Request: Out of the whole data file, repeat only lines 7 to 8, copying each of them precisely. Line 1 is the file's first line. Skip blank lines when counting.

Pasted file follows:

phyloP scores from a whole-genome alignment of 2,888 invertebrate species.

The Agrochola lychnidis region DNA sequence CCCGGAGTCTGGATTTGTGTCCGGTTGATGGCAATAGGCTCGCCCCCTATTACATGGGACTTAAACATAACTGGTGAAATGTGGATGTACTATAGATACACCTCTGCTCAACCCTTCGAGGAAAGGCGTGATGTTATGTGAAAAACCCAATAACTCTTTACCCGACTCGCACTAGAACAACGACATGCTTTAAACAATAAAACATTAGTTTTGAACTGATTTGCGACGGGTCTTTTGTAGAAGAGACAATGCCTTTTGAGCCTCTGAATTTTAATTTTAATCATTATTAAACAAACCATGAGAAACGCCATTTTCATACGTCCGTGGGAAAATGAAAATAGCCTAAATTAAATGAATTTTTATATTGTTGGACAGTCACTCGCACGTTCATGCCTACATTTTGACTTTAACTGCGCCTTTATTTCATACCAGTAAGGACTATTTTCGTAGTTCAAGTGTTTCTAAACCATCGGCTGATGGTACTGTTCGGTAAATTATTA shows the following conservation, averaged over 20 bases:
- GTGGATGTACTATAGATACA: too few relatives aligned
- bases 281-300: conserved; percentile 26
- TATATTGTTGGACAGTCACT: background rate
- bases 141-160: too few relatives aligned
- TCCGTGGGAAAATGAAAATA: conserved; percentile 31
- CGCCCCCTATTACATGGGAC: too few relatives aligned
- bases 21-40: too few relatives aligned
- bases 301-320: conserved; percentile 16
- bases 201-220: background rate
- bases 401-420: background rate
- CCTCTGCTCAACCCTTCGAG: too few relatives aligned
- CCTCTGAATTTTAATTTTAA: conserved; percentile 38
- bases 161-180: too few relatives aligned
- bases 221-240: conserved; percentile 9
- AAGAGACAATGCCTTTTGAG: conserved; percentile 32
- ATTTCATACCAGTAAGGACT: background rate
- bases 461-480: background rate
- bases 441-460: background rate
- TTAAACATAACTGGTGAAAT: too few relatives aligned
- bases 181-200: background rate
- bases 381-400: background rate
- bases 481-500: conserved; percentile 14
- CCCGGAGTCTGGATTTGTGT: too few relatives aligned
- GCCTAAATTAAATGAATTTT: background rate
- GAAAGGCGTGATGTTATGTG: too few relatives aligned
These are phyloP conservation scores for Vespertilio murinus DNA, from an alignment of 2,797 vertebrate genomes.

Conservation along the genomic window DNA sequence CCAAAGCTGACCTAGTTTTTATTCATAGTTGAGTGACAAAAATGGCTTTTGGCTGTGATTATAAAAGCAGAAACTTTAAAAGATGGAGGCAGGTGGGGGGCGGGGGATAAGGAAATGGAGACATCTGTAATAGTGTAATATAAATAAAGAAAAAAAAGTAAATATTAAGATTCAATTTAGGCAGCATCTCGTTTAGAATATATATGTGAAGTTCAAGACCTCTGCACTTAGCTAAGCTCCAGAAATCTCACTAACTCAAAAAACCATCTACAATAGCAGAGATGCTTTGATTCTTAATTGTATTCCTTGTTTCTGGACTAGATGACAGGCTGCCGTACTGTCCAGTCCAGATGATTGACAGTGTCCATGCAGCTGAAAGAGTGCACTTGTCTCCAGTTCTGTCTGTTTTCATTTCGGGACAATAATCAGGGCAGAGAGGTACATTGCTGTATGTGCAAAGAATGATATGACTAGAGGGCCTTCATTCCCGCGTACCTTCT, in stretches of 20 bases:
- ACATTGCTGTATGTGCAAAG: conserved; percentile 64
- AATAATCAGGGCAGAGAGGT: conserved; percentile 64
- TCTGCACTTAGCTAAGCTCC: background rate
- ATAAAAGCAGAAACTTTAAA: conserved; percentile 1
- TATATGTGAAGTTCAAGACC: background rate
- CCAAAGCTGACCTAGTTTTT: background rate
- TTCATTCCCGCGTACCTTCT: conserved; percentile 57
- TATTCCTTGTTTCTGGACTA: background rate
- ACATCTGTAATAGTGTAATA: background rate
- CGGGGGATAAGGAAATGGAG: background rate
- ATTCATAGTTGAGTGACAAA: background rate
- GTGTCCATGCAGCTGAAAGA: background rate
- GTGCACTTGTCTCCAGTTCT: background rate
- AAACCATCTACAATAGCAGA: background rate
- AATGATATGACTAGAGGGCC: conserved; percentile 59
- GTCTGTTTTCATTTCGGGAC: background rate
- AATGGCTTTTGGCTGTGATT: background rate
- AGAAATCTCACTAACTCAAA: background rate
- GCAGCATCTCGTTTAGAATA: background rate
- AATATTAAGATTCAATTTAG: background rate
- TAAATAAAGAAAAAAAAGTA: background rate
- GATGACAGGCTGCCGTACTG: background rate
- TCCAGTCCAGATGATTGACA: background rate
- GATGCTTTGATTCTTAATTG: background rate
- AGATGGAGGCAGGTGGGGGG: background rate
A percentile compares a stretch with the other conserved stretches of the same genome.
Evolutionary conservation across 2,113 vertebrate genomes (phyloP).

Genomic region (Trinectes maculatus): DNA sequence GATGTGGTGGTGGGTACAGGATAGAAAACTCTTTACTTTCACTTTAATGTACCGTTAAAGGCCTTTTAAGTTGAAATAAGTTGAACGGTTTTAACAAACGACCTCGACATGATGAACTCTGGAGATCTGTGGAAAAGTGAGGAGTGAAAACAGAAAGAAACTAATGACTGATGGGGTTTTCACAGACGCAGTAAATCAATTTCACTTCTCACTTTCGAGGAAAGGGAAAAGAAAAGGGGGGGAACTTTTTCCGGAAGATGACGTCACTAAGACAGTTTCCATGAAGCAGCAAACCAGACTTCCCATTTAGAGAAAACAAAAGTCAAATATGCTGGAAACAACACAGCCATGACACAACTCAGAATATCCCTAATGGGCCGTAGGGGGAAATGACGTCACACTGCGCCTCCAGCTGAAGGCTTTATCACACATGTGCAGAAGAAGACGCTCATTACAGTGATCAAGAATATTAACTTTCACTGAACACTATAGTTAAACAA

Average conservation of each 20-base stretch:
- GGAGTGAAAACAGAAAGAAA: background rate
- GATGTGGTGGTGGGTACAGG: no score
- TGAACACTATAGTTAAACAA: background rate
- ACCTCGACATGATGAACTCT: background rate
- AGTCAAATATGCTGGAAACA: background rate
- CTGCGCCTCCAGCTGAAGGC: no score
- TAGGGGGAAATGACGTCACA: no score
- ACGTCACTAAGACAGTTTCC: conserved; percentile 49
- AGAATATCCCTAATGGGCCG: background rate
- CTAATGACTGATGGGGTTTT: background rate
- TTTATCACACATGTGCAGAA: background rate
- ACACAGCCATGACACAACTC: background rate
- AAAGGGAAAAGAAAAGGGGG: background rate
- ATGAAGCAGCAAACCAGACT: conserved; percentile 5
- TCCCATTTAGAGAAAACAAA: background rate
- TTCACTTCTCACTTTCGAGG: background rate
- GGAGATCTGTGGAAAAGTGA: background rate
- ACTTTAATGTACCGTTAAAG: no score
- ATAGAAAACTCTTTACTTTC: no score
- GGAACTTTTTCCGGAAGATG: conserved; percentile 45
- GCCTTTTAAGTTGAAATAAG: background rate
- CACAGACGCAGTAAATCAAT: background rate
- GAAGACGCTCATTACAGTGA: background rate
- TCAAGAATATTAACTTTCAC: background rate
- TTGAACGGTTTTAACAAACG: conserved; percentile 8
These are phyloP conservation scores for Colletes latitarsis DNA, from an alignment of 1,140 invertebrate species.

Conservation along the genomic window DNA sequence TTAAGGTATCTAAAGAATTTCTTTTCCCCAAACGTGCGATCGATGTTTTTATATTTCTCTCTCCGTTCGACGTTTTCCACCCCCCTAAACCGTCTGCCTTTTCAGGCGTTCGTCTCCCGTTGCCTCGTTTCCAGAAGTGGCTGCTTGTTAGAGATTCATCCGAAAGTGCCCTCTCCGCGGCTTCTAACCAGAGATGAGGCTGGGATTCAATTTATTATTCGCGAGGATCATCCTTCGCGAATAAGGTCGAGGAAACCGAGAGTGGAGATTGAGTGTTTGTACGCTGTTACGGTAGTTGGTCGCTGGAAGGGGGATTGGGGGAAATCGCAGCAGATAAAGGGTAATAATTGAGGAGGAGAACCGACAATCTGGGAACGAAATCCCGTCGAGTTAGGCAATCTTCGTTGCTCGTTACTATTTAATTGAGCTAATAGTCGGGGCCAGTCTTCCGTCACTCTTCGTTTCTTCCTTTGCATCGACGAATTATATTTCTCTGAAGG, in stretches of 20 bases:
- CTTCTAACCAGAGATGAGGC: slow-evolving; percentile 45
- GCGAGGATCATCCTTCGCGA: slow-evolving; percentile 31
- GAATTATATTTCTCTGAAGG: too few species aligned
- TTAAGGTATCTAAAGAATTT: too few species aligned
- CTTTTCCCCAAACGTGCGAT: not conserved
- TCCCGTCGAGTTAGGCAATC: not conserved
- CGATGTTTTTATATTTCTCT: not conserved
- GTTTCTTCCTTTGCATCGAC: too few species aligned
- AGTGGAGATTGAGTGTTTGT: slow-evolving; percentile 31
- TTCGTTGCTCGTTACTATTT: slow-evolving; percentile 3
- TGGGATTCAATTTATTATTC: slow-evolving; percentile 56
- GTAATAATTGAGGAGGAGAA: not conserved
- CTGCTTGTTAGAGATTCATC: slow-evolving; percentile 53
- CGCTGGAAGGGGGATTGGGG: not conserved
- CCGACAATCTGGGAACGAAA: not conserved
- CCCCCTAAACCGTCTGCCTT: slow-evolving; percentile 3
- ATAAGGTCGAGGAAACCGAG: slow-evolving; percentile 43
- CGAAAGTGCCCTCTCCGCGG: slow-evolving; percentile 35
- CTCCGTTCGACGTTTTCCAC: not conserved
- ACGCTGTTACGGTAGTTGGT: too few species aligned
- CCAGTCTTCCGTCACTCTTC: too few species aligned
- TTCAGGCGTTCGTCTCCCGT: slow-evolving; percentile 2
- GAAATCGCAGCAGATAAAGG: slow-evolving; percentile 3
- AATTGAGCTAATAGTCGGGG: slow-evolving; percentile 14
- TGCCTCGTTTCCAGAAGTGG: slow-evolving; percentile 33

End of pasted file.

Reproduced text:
- TCCGTGGGAAAATGAAAATA: conserved; percentile 31
- CGCCCCCTATTACATGGGAC: too few relatives aligned